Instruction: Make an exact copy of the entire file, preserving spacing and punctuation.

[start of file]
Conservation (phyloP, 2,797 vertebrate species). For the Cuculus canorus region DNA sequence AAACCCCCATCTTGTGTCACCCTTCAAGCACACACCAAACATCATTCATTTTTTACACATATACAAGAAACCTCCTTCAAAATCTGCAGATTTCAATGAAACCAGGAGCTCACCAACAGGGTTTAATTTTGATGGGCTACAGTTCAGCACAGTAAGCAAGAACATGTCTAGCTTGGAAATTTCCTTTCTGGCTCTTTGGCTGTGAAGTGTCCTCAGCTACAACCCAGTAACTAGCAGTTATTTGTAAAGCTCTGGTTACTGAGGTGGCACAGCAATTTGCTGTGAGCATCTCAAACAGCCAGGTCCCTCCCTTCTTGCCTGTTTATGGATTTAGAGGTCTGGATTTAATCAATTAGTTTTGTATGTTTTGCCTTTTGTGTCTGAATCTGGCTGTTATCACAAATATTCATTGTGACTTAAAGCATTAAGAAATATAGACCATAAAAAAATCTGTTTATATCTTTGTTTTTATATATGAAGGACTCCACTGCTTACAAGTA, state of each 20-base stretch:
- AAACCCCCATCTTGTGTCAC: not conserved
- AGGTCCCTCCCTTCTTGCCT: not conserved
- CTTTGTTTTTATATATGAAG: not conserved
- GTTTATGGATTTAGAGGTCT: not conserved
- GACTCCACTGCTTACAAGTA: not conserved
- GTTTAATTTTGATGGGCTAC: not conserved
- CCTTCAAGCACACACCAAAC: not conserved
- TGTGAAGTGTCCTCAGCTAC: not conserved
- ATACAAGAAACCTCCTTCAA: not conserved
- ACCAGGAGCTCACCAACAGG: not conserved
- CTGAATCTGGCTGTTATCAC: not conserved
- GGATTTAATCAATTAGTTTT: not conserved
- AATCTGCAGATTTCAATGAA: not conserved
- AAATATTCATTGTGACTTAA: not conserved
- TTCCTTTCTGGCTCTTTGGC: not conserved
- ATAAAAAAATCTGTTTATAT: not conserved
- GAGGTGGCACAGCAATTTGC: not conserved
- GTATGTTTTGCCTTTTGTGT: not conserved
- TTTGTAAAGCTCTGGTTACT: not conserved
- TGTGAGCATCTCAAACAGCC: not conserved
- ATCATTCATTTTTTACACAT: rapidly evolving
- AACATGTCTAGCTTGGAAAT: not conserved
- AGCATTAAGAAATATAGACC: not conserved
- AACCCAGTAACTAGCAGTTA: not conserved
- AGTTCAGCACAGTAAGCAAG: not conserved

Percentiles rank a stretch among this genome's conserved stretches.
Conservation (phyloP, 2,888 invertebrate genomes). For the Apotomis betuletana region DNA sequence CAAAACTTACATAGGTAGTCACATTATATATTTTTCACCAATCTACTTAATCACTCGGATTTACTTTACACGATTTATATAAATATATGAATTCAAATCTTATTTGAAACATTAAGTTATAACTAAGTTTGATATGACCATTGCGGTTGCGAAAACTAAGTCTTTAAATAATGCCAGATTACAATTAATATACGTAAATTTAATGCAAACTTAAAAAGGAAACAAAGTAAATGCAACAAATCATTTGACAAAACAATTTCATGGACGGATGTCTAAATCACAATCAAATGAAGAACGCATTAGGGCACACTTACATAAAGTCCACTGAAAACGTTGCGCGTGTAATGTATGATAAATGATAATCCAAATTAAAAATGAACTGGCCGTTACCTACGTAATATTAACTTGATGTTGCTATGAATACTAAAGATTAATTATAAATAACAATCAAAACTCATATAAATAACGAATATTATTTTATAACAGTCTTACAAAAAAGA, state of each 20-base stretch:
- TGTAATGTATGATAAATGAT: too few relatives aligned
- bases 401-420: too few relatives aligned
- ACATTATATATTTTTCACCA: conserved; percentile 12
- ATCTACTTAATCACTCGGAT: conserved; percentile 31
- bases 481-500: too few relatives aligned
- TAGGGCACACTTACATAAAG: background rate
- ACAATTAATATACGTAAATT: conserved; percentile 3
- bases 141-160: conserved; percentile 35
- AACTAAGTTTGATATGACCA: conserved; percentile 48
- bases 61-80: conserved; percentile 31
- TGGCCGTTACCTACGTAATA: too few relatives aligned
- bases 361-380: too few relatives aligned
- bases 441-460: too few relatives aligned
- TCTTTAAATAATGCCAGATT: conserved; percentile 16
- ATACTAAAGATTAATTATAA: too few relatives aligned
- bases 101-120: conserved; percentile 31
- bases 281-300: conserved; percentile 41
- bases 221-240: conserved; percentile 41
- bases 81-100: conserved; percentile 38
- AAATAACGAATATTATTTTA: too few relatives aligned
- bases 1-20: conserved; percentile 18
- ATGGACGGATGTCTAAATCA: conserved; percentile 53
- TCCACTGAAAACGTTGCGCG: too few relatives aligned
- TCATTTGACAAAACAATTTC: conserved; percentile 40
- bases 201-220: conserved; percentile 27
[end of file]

Conservation (phyloP, 2,797 vertebrate species). For the Cuculus canorus region DNA sequence AAACCCCCATCTTGTGTCACCCTTCAAGCACACACCAAACATCATTCATTTTTTACACATATACAAGAAACCTCCTTCAAAATCTGCAGATTTCAATGAAACCAGGAGCTCACCAACAGGGTTTAATTTTGATGGGCTACAGTTCAGCACAGTAAGCAAGAACATGTCTAGCTTGGAAATTTCCTTTCTGGCTCTTTGGCTGTGAAGTGTCCTCAGCTACAACCCAGTAACTAGCAGTTATTTGTAAAGCTCTGGTTACTGAGGTGGCACAGCAATTTGCTGTGAGCATCTCAAACAGCCAGGTCCCTCCCTTCTTGCCTGTTTATGGATTTAGAGGTCTGGATTTAATCAATTAGTTTTGTATGTTTTGCCTTTTGTGTCTGAATCTGGCTGTTATCACAAATATTCATTGTGACTTAAAGCATTAAGAAATATAGACCATAAAAAAATCTGTTTATATCTTTGTTTTTATATATGAAGGACTCCACTGCTTACAAGTA, state of each 20-base stretch:
- AAACCCCCATCTTGTGTCAC: not conserved
- AGGTCCCTCCCTTCTTGCCT: not conserved
- CTTTGTTTTTATATATGAAG: not conserved
- GTTTATGGATTTAGAGGTCT: not conserved
- GACTCCACTGCTTACAAGTA: not conserved
- GTTTAATTTTGATGGGCTAC: not conserved
- CCTTCAAGCACACACCAAAC: not conserved
- TGTGAAGTGTCCTCAGCTAC: not conserved
- ATACAAGAAACCTCCTTCAA: not conserved
- ACCAGGAGCTCACCAACAGG: not conserved
- CTGAATCTGGCTGTTATCAC: not conserved
- GGATTTAATCAATTAGTTTT: not conserved
- AATCTGCAGATTTCAATGAA: not conserved
- AAATATTCATTGTGACTTAA: not conserved
- TTCCTTTCTGGCTCTTTGGC: not conserved
- ATAAAAAAATCTGTTTATAT: not conserved
- GAGGTGGCACAGCAATTTGC: not conserved
- GTATGTTTTGCCTTTTGTGT: not conserved
- TTTGTAAAGCTCTGGTTACT: not conserved
- TGTGAGCATCTCAAACAGCC: not conserved
- ATCATTCATTTTTTACACAT: rapidly evolving
- AACATGTCTAGCTTGGAAAT: not conserved
- AGCATTAAGAAATATAGACC: not conserved
- AACCCAGTAACTAGCAGTTA: not conserved
- AGTTCAGCACAGTAAGCAAG: not conserved

Percentiles rank a stretch among this genome's conserved stretches.
Conservation (phyloP, 2,888 invertebrate genomes). For the Apotomis betuletana region DNA sequence CAAAACTTACATAGGTAGTCACATTATATATTTTTCACCAATCTACTTAATCACTCGGATTTACTTTACACGATTTATATAAATATATGAATTCAAATCTTATTTGAAACATTAAGTTATAACTAAGTTTGATATGACCATTGCGGTTGCGAAAACTAAGTCTTTAAATAATGCCAGATTACAATTAATATACGTAAATTTAATGCAAACTTAAAAAGGAAACAAAGTAAATGCAACAAATCATTTGACAAAACAATTTCATGGACGGATGTCTAAATCACAATCAAATGAAGAACGCATTAGGGCACACTTACATAAAGTCCACTGAAAACGTTGCGCGTGTAATGTATGATAAATGATAATCCAAATTAAAAATGAACTGGCCGTTACCTACGTAATATTAACTTGATGTTGCTATGAATACTAAAGATTAATTATAAATAACAATCAAAACTCATATAAATAACGAATATTATTTTATAACAGTCTTACAAAAAAGA, state of each 20-base stretch:
- TGTAATGTATGATAAATGAT: too few relatives aligned
- bases 401-420: too few relatives aligned
- ACATTATATATTTTTCACCA: conserved; percentile 12
- ATCTACTTAATCACTCGGAT: conserved; percentile 31
- bases 481-500: too few relatives aligned
- TAGGGCACACTTACATAAAG: background rate
- ACAATTAATATACGTAAATT: conserved; percentile 3
- bases 141-160: conserved; percentile 35
- AACTAAGTTTGATATGACCA: conserved; percentile 48
- bases 61-80: conserved; percentile 31
- TGGCCGTTACCTACGTAATA: too few relatives aligned
- bases 361-380: too few relatives aligned
- bases 441-460: too few relatives aligned
- TCTTTAAATAATGCCAGATT: conserved; percentile 16
- ATACTAAAGATTAATTATAA: too few relatives aligned
- bases 101-120: conserved; percentile 31
- bases 281-300: conserved; percentile 41
- bases 221-240: conserved; percentile 41
- bases 81-100: conserved; percentile 38
- AAATAACGAATATTATTTTA: too few relatives aligned
- bases 1-20: conserved; percentile 18
- ATGGACGGATGTCTAAATCA: conserved; percentile 53
- TCCACTGAAAACGTTGCGCG: too few relatives aligned
- TCATTTGACAAAACAATTTC: conserved; percentile 40
- bases 201-220: conserved; percentile 27